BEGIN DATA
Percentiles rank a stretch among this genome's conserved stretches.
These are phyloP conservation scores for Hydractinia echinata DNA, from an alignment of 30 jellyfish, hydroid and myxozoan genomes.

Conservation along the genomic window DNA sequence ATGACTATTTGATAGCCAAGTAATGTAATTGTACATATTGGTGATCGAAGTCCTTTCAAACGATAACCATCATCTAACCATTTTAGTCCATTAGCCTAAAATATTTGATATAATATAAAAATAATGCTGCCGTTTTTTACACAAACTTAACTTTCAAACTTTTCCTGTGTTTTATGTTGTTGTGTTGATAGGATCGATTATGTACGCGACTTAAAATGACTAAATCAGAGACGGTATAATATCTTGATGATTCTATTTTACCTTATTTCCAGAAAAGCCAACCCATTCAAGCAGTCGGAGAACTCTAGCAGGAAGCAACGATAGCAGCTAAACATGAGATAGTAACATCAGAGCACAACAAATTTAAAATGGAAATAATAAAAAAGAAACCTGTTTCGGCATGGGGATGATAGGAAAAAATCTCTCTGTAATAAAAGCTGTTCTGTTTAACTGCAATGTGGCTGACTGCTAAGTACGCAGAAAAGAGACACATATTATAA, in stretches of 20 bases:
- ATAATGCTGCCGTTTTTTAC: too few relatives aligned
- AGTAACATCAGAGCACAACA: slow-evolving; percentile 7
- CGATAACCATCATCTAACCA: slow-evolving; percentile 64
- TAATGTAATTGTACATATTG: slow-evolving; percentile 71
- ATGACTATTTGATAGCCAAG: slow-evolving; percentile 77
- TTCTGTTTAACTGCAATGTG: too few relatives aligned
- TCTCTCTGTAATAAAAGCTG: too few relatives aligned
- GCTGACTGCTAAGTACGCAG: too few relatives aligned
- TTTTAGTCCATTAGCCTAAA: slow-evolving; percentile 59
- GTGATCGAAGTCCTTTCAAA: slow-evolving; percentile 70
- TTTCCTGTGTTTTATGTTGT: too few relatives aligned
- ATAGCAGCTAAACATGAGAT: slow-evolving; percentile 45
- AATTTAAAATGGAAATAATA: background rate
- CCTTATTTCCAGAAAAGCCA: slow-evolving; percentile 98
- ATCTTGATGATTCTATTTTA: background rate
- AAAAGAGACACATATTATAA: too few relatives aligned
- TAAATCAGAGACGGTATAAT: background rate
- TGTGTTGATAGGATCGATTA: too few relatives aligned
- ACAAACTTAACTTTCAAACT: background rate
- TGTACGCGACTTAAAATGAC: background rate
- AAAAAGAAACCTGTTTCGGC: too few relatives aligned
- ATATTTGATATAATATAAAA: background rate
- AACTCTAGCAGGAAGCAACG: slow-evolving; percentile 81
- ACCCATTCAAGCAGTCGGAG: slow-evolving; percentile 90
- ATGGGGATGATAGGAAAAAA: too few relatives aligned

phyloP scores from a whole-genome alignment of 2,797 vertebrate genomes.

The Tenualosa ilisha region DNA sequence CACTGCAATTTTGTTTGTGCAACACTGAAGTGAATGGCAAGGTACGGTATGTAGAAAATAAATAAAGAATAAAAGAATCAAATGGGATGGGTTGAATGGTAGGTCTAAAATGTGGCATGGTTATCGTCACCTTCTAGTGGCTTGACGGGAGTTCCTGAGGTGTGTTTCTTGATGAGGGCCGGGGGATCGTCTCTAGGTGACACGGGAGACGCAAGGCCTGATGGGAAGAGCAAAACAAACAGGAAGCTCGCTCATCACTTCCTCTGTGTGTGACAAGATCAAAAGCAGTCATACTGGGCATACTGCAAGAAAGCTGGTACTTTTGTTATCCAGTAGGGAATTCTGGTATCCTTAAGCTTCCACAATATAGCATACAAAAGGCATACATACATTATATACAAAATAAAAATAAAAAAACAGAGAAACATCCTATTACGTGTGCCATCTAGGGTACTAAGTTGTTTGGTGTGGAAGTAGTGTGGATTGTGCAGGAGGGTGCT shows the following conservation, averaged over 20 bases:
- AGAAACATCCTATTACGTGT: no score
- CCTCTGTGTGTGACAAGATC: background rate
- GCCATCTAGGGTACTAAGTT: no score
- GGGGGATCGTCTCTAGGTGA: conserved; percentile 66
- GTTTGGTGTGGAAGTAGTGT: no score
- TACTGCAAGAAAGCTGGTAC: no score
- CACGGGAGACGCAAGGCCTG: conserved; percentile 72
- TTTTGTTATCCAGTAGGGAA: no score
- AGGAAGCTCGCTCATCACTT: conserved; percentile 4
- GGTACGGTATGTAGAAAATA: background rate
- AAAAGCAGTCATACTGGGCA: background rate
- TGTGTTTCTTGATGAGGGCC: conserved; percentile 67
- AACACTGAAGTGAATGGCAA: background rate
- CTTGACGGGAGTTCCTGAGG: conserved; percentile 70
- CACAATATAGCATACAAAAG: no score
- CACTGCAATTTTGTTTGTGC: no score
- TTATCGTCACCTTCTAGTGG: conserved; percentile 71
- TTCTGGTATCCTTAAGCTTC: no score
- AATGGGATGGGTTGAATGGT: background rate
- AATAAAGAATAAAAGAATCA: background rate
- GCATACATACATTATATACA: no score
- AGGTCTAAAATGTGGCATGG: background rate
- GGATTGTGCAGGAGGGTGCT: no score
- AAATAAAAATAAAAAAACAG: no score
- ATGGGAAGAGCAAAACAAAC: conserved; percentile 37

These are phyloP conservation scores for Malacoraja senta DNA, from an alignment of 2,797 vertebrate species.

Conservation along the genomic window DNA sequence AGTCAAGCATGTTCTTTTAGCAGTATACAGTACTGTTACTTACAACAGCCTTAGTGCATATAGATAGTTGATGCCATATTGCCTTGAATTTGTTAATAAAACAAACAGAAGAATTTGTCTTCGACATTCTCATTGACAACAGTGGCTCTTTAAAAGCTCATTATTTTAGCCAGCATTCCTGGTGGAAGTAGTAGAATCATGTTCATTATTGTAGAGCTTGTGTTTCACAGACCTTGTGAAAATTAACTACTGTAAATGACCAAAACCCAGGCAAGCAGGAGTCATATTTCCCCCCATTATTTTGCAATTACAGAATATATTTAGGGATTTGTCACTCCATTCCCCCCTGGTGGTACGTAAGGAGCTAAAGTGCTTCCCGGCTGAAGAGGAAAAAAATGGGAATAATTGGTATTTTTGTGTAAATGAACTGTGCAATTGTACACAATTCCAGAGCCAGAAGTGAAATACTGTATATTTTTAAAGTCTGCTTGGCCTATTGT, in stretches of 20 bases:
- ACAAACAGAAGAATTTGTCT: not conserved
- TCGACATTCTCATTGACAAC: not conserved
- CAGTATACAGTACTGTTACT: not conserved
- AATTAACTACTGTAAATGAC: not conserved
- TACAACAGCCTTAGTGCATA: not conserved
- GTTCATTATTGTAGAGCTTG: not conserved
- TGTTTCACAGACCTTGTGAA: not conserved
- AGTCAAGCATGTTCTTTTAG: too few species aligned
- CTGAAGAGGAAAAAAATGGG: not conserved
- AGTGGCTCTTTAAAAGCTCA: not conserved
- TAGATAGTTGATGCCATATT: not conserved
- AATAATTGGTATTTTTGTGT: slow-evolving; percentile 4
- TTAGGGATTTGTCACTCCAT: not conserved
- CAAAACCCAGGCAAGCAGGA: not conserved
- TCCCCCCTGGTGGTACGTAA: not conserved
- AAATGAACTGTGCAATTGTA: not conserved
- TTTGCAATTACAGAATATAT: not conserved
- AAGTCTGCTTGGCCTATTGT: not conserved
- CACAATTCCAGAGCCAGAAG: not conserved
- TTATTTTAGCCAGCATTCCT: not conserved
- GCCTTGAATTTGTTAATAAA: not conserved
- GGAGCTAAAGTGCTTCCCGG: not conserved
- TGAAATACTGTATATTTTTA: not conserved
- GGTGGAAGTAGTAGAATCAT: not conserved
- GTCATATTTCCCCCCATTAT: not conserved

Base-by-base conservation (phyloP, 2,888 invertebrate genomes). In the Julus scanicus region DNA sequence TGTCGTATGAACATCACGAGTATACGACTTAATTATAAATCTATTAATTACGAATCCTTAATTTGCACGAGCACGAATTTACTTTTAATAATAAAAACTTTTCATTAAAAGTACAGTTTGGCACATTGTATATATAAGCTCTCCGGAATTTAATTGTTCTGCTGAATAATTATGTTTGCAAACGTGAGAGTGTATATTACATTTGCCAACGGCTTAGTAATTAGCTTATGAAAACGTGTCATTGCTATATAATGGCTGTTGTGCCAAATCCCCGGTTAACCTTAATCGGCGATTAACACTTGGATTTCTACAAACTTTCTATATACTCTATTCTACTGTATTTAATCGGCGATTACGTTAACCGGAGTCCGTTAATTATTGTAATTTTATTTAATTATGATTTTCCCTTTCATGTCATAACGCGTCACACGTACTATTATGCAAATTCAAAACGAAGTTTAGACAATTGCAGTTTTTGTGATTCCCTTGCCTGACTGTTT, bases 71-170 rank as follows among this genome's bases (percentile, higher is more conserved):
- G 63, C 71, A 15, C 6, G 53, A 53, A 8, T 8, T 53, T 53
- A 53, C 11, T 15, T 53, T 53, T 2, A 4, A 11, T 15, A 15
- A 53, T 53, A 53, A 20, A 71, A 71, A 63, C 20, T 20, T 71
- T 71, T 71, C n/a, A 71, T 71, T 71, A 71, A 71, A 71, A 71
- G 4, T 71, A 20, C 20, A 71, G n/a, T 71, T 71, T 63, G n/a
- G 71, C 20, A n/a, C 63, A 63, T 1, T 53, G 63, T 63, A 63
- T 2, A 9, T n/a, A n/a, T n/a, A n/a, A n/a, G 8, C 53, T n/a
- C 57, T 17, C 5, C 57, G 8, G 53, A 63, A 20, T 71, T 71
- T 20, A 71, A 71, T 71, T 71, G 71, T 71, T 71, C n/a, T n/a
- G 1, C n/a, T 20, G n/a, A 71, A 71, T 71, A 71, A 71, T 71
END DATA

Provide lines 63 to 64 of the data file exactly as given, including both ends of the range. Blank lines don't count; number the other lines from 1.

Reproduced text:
- GTTCATTATTGTAGAGCTTG: not conserved
- TGTTTCACAGACCTTGTGAA: not conserved